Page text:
Updated: 3/12/2020
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  • Natural Selection of Clownfish
  • My name is Janet, and I'm a clownfish.
  • Step One: Overproduction
  • I lay eggs to populate my species. Typically, there are 400-500 eggs in an average clownfish clutch, but 99% of baby fish will die before they hatch.
  • Potential Offspring
  • Step 2: Genetic Variation
  • This is my husband, Bob. He is a black clownfish. Since he is darkly colored, he is more likely to survive in the deep dark sea. That's why our kids are most likely to take on his coloring, so they're more likely to survive.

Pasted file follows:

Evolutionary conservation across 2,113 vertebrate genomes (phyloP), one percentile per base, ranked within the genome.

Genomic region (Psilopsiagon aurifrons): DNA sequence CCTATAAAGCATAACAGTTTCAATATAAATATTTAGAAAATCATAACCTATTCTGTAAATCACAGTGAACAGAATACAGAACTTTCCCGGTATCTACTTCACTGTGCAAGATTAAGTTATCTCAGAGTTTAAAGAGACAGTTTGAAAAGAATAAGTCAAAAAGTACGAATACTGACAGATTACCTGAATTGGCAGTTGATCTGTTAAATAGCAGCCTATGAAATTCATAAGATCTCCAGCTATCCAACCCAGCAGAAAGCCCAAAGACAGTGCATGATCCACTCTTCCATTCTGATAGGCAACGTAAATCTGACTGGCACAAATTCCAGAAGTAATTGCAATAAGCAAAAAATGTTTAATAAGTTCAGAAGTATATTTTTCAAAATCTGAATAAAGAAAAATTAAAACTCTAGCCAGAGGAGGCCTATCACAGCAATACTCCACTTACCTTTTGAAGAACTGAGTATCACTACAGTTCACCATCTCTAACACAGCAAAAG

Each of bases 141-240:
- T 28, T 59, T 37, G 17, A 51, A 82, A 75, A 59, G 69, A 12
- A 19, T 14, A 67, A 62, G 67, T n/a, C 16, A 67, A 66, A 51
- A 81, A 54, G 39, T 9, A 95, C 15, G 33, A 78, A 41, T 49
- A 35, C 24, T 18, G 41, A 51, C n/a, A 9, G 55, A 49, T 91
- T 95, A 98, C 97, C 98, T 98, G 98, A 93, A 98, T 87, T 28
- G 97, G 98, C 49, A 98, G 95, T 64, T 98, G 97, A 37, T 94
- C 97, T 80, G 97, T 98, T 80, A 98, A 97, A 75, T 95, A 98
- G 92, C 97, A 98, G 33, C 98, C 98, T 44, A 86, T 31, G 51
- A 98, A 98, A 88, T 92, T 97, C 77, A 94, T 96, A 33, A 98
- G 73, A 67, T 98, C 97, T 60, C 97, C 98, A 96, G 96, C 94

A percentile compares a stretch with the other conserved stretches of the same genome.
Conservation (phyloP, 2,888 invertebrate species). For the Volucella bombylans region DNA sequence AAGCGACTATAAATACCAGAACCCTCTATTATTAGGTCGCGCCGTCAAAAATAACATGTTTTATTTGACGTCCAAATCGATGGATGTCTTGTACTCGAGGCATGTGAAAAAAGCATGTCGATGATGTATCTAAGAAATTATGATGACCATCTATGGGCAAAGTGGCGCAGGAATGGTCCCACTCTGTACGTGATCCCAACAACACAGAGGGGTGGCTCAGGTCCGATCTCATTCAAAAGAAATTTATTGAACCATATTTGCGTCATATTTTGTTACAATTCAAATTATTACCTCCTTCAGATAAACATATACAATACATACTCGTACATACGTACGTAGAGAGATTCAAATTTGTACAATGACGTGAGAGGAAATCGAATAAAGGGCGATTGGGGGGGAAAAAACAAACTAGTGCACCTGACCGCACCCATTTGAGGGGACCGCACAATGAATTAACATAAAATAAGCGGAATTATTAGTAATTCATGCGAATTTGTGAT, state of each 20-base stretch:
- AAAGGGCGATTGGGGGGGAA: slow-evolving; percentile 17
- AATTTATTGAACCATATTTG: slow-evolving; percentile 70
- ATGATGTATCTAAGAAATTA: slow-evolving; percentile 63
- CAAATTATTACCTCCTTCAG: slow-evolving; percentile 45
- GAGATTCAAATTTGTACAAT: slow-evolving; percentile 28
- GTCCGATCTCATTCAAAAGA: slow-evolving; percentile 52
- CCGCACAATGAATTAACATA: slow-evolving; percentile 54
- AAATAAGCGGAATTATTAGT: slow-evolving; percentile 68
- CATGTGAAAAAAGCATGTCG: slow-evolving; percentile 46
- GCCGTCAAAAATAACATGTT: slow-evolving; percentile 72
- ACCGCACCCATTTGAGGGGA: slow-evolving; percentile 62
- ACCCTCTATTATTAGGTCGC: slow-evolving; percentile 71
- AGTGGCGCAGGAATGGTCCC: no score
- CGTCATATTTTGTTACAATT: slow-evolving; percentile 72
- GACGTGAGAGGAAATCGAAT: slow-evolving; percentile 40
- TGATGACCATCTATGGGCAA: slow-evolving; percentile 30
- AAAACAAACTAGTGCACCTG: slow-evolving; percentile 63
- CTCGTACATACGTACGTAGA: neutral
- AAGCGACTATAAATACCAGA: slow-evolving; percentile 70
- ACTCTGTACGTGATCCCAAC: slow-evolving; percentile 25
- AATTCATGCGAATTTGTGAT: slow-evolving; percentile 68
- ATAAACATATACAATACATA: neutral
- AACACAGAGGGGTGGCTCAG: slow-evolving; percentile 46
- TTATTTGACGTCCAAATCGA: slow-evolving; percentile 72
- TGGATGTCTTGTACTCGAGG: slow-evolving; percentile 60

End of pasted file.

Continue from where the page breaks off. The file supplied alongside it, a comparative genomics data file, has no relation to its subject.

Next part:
• Step 3: Selection
  • Our kids are more likely to survive and give us grand-kids if they get my scale color. That's why most of our grand-kids will probably end up having my scale color.
  • Step 4: Adaptation
  • Over time, my family has gotten bigger fins. My grandmother had small fins, but we've adapted to our environment, and our fins grew to make us faster.
  • Conclusion
  • Our kids are more likely to survive if they have your skin, and my fins. If our kids are born with my skin, they'll have a harder time living and reproducing.
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